So when I finally started seeing what I considered success (although, still not consistency) with my wavy hair, I thought there might be some other people out there like me who could benefit from what I pieced together. An Instagram account was born, with a YouTube channel soon to follow. Real life+curly girl, as I was known, apparently was not alone in the wavy hair space, and soon tens of thousands of other wavies and curlies showed up, eager to talk hair wins and fails and the sciencey stuff behind it all.

But I know that my way isn’t for everyone. 

People want good hair that is fast, and with minimal effort. 

What does it take to achieve that?

It’s the question I’m always asking myself. Recently I conducted a little informal research in my Instagram Stories about why someone would ‘leave’ the wavy/curly lifestyle. Now, I don’t believe in wearing the same hairstyle for years and years on end, and I do think of hair as an accessory we should all have fun with. But I also know that damage is really hard to bounce back from. So when many of my curl-friends shared that they had adopted a more blended approach to wearing their waves and curls, I had to dig into the ‘why.’

I studied their responses and started to see a pattern emerge. For those on the on-again off-again wavy fence, commitment to the wavy life came down to three factors: speed, consistency, and quality

It’s been a few weeks since, and these factors have stuck with me. They’re absolutely universal, no matter your hair texture. Aren’t those factors the guarantees we want out of everything? Clothing. Food. Shelter. Friendship. Work. Down time. Relationships. 

We want to know it’s going to work consistently, work quickly, and work well, every time. Letting my mind ruminate on this subject—when it comes to hair—has been eye opening. 

There are no guarantees in life, but that’s what we really want: To look in the mirror every single day and consistently like what we see. I’ve heard that the way we feel about our hair is second only to body image. 

While I can’t guarantee I can make you like what you see in the mirror, it remains my goal—today, as it was seven years ago and ever since—to help you understand what you’re working with, so you can make it work for you.

Achieving speed, consistency, and quality are all relatively doable in varying quantities. It’s like a three-way seesaw; you sort of have to pick one, and the other two will fall into place, but in lesser quantities. Be on the lookout for an upcoming class where you’ll learn how to achieve all three using the right tools, products and techniques to more consistently get you to acceptable washdays and refresh days. This class isn’t just for those of us on the struggle bus with our waves, but also for those just needing a refresher or even confirmation you’re on the right track.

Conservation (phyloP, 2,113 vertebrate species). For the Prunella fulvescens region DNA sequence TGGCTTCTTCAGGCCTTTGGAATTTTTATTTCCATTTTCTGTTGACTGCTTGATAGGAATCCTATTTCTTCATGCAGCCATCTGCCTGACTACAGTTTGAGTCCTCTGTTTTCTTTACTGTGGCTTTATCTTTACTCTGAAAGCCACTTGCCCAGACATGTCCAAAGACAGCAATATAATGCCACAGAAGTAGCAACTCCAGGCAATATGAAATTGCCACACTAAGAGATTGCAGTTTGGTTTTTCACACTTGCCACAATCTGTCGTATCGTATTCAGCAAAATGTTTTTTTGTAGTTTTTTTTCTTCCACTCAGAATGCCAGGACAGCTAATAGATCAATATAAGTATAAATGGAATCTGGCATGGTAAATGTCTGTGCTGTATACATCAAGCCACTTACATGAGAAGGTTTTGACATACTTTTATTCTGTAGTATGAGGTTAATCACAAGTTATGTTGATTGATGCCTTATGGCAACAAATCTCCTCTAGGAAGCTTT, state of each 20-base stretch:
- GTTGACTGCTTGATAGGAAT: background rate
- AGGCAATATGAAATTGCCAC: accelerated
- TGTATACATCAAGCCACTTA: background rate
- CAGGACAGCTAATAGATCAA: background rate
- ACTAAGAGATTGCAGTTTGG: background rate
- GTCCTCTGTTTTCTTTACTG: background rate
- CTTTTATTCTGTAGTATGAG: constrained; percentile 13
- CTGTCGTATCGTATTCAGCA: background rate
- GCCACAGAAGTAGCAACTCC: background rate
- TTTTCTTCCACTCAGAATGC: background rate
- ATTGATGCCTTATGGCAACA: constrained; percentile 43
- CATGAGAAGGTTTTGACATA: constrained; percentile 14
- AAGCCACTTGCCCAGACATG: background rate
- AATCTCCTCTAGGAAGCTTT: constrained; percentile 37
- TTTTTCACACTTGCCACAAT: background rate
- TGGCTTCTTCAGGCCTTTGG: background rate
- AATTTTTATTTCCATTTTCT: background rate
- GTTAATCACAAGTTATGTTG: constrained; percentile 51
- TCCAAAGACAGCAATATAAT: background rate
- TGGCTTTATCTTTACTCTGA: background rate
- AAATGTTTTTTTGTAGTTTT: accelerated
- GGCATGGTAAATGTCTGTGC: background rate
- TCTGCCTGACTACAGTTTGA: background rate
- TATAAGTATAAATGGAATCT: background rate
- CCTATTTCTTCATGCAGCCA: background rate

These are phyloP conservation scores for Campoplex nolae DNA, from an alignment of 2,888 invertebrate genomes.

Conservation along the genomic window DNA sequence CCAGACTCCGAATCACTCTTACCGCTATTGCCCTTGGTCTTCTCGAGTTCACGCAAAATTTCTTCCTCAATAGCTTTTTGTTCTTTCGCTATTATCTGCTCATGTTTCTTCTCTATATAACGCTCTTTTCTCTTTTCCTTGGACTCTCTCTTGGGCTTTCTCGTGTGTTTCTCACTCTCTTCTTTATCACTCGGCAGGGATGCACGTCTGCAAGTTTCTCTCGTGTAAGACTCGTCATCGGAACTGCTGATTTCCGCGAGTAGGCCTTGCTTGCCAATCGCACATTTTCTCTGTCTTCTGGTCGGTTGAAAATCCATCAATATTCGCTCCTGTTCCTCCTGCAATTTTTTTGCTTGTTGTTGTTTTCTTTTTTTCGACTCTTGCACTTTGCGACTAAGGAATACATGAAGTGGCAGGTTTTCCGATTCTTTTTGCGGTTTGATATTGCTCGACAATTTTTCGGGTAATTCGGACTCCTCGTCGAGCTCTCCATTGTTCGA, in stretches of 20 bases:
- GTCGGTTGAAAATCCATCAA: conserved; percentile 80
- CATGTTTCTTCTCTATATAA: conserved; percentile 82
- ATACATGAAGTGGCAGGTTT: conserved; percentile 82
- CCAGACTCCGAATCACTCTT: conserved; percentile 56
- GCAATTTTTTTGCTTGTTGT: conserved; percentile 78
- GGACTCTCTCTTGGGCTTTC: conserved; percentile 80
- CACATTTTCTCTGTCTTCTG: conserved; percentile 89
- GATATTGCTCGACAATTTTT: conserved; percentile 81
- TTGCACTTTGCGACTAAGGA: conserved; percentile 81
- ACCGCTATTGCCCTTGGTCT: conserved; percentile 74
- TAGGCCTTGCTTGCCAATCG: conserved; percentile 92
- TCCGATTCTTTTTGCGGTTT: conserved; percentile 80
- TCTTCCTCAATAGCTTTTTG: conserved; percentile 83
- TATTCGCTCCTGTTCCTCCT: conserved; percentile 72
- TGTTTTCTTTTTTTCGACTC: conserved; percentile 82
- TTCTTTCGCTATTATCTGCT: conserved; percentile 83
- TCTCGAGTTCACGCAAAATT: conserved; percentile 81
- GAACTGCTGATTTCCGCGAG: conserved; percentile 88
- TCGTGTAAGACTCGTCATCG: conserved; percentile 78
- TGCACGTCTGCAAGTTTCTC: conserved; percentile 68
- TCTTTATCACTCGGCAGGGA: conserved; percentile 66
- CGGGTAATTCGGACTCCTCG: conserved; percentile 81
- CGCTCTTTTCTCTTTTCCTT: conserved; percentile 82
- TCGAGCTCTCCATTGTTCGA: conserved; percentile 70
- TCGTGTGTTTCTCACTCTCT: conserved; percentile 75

The last bit I’ll contribute to this monster article is this: At the root of everything is frizz, and our ability to tolerate it (or not). 

In the textured hair world, ‘frizz’ is truly our f-word. 

The waviest wavies and curliest curlies are the most susceptible to it. Myriad clever solutions have been invented—some in existence for thousands of years—to help those hairs get in line, to disguise natural texture as something smoother and more controlled. But not everyone knows what they are and how to execute them. So I’d urge you to take my frizz quiz to diagnose your own, and then download my frizz flow chart to help you identify the root cause (see what I did there) to defeat your frizz problem once and for all.

These tools, my classes, in-person education and private sessions, product recommendations, and free content across my social platforms are all designed to help you be your best wavy/curly self. Explore them. Use them. They’re made for you, to help you be more of yourself.

I do believe that when you stop fighting how you were made, something wonderful happens. 

Mirrors, magazines and media haven’t done us any favors when it comes to accepting our whole selves. But I can’t do away with those, and I don’t know that I would, given the chance. What I can do is show you you’re incredible as you are, and give you the power to transform a seemingly small but magnificent piece of you: Your waves and curls. Just as you were made.

Welcome, dear curl-friend, to Alyson Lupo

New here? Introduce yourself! How do you hope to transform your waves?

All my wavy-curly love,

Alyson